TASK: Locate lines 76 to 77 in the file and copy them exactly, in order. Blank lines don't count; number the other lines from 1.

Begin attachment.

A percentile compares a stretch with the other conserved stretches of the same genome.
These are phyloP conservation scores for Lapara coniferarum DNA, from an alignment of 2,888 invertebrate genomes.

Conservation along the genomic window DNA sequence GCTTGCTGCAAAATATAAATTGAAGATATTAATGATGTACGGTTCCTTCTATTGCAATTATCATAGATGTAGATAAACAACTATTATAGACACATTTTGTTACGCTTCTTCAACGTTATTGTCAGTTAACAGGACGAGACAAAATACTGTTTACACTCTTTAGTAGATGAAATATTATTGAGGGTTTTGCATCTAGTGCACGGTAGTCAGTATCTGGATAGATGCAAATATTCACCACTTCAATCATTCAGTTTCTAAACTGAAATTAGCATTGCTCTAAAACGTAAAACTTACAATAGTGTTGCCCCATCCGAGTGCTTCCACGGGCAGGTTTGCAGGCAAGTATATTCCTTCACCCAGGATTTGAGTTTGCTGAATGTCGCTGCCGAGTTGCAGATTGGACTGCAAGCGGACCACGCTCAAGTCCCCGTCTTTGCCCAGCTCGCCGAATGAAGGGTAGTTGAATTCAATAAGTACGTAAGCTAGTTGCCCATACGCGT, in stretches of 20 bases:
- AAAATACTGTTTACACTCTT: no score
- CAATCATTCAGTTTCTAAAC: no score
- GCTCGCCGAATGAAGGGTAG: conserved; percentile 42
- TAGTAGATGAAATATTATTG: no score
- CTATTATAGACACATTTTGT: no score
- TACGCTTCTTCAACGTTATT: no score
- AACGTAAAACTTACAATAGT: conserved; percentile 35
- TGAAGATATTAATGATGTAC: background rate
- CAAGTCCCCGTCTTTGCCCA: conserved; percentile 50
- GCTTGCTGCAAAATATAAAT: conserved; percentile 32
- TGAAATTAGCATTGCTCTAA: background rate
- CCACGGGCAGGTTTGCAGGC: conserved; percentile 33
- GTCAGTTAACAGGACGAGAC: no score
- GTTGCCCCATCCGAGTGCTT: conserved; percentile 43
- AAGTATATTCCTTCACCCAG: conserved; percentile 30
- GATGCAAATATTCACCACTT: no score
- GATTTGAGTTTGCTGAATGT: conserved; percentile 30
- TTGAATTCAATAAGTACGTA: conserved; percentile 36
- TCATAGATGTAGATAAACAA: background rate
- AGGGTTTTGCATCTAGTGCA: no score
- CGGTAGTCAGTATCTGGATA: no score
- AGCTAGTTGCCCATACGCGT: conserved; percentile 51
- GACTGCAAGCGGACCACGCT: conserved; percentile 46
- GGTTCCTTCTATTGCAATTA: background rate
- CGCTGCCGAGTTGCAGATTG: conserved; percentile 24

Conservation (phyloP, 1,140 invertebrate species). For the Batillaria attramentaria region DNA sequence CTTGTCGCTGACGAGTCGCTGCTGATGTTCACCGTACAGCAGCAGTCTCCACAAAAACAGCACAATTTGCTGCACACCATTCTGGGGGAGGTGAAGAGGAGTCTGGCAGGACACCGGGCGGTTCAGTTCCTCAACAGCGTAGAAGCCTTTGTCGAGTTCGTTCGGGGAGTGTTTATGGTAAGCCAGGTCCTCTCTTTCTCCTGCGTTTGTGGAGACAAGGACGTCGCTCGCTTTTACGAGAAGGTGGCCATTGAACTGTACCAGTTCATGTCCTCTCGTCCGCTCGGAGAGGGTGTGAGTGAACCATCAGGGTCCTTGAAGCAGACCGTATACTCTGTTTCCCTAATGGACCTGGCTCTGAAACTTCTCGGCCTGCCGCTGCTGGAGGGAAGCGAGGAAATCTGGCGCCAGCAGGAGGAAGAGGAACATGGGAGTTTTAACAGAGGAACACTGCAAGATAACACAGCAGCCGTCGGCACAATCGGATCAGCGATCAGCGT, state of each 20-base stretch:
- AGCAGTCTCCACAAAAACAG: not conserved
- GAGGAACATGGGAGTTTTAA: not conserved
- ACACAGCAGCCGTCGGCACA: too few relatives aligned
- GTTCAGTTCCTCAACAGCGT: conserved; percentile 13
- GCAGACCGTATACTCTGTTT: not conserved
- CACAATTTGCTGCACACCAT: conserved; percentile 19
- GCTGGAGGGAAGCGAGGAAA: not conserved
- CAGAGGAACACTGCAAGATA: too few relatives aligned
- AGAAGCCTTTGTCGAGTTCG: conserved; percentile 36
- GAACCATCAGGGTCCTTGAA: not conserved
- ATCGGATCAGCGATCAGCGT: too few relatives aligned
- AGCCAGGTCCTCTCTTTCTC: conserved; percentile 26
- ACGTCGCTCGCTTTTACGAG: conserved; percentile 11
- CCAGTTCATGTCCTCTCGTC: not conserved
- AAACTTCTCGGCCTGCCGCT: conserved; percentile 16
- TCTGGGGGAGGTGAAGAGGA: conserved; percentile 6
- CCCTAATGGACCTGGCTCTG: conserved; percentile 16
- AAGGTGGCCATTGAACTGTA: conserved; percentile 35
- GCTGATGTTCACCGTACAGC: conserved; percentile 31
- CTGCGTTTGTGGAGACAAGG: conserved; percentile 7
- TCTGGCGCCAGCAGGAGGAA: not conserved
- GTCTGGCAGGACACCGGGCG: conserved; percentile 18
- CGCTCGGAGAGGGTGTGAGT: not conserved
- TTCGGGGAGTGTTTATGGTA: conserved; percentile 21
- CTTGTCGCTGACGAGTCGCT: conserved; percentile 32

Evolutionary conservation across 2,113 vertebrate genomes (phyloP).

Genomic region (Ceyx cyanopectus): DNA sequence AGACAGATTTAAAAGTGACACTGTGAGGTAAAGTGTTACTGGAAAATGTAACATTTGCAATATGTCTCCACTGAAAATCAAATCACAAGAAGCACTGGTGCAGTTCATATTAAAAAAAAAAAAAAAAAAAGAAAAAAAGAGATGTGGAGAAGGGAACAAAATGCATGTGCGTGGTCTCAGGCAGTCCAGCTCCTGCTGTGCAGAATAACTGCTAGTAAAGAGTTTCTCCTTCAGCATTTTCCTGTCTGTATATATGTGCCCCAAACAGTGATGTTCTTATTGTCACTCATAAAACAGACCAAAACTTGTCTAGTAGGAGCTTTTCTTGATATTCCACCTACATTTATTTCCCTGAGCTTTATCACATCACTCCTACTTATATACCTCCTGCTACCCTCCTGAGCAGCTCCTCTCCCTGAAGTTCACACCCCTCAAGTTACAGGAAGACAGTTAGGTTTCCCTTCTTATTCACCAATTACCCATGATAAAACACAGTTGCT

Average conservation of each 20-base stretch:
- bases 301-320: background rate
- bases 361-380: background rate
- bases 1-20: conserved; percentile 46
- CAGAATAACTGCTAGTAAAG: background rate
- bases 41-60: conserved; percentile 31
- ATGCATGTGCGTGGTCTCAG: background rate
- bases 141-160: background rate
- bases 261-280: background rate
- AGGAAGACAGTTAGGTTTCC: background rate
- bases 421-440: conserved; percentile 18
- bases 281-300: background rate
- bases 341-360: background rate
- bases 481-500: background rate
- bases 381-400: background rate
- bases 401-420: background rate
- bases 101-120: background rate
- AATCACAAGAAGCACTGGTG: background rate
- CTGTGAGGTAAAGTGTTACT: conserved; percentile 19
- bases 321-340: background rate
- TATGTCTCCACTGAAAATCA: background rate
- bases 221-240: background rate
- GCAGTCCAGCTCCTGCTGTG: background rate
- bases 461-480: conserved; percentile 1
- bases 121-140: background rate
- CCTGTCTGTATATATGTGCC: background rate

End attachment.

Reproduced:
- bases 321-340: background rate
- TATGTCTCCACTGAAAATCA: background rate